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I'm looking for a website/tool/method that will allow my (in-person) group to submit their faction choices in advance without anyone knowing what it is. Then once everyone has submitted it can be made public. This process needs to work remotely, as we're trying to do it in advance of getting people together to play the game.

In particular, we're looking to use this for Twilight Imperium.

Edit: Background info was unnecessary

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    Why can't you just write them down on pieces of paper? Or type them into your phones, then everyone flips their phones at the same time. Jul 29 at 3:00
  • @Acccumulation, your solution is good and simple in real life, but I assume the OP plays online, maybe on Tabletop Simulator.
    – Cohensius
    Aug 1 at 6:06
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    @Cohensius If so, I think that's an important factor that should be included in the question. Aug 1 at 14:21
  • @Accumulation, we are not all physically together at any time before the game and we like to make these decisions in advance to make setup faster.
    – Imayhew
    Aug 3 at 20:24

2 Answers 2

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Have everyone send their preferences to everyone else as an encrypted string using a randomly generated single-use encryption key. Here is an example of a website that will do it for you: https://md5hashing.net/crypto (I found this by Googling "encrypt a text string"). Then, once everyone has sent their encrypted preference, everyone sends out their encryption key to everyone else, thus allowing everyone to read everyone else's answer.

Alternatively, everyone could send a peppered hash (a salted hash where the only the hash and not the salt is shared) of their preferences in the first round of emails, and then reveal their preferences and the pepper that they used in the second round of emails.

For an example of the encryption method, my AES encrypted base64 encoded preferences are (email 1):

HJTX3gAAAAOEqHAapbitluZcstDWoq52q28VJU+G/AjvUo1jkvCQ5YWk33u7U2mjc9AUq40nhowFV+K63IZzyA9OUl5fQNQkz5l1/Pz5A/gVALgNnGEGWsIsNZtfhHmfHPCG5MglDTCedklAfPfD9S5lYVfTuljaZ+iVWskevhQ0pNWq4+HLOT7oIEnzWmdJwJA4iJgWcc9dybDxnqlogceDkclFgyDuKA6aYDrJ2TTn56WykPl9h1DXVES9i8b70urJsCHGT94lX5iLlECjSZfnMNGbwNmkCdnrkDoWxw4Dh8i3WkQC42s9

My secret key is (email 2):

12345

Everyone can then determine my preferences are:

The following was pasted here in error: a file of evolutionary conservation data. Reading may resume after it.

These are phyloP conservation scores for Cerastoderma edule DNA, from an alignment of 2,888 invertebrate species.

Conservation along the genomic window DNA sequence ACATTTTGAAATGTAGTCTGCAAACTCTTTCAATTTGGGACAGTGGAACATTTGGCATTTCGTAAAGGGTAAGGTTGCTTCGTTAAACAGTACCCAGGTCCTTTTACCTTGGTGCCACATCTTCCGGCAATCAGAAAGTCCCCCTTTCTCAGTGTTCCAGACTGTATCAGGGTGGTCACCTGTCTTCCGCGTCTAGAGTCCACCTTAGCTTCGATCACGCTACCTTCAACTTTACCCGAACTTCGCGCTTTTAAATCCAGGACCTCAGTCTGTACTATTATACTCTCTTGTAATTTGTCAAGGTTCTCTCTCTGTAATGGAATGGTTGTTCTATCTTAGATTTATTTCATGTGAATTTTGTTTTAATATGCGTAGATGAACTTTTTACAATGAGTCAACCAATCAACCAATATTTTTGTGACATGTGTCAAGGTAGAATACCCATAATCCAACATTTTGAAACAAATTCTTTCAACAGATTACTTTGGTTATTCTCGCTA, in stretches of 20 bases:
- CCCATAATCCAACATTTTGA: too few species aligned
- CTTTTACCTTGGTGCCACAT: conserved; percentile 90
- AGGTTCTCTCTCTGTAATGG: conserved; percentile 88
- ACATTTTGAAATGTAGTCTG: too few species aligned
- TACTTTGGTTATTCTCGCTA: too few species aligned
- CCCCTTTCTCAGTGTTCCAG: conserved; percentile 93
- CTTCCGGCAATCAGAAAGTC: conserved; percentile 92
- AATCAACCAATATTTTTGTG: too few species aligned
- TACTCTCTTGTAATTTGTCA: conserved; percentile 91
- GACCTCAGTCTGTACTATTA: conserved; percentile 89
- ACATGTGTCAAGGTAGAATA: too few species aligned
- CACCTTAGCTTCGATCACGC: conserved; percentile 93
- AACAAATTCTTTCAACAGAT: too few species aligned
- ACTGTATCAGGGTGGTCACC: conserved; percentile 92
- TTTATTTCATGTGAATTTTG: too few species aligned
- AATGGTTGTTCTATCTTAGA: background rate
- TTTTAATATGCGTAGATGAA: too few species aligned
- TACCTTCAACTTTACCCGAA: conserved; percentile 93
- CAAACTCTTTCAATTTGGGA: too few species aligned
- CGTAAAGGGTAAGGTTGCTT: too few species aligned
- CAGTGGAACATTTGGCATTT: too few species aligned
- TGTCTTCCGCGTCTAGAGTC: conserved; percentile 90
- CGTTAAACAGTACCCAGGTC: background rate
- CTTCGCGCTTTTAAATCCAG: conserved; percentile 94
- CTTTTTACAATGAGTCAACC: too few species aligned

1. Xxcha
  2. Hacan
  3. L1z1x

The thing you then have to figure out is an algorithmic method for breaking ties if two people request the same faction, which is a whole other theoretical problem.

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  • You don't need encrypt things - everyone can just submit a hash of their preferences, and then once you've got all the hashes reveal their choices. Jul 28 at 21:07
  • @PhilipKendall Brute forcing that is pretty easy. If you're at the point where you don't trust a player to be a fair arbiter, you need to have a little more defense than that. Salting and hashing would work, which I'll add as another option.
    – Zags
    Jul 28 at 21:45
  • Salting the hash doesn't help in this scenario as you can can still brute force individually. The term for what you are describing here is a pepper: en.wikipedia.org/wiki/Pepper_(cryptography), but at that point encryption is simpler. Jul 31 at 0:39
  • @user1937198 A pepper is what I had in mind (a salted hash where the salt isn't set). I wasn't aware it had a different name. Answer edited.
    – Zags
    Aug 1 at 1:19
  • Thanks. This works, though it's probably too involved to convince my group to adopt.
    – Imayhew
    Aug 3 at 20:22
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Create and send to a shared email address

This idea works under the assumption that your group is relatively fixed or that there is a subset of players that are always present.

Next time you all get together, create a new email address - this email address is going to be used as a destination of record for faction choice. The password for this account will be a passphrase - one made up by the always-present players. To create the password for the account, the always-present players take turns adding one word to the password, a process that is repeated on subsequent game-days to retrieve the most recent batch of choices.

For example, while creating the account, Player 1 (who maybe owns the game) enters a single word into the password field. Without moving on to the next screen (leaving the password field selected), have Player 2 (perhaps the player who always hosts) then enters another word, followed by Player 3, etc.

In the end, the password for the account is unknown to all players, but accessible to the group as a whole, by repeating the process to log in.

Before gameday, everyone sends a single email to the group account containing their faction choice. On gameday, log into the email address (probably in incognito mode to prevent the password being saved, etc) the emails are read and handled in whatever way you wish, and then delete the emails so that there's a clean record for next time.

After gameday, or after deciding on factions, make sure the email is not left signed in, and that the password is not saved, so that it cannot be tampered with between games. Repeat for future game days.

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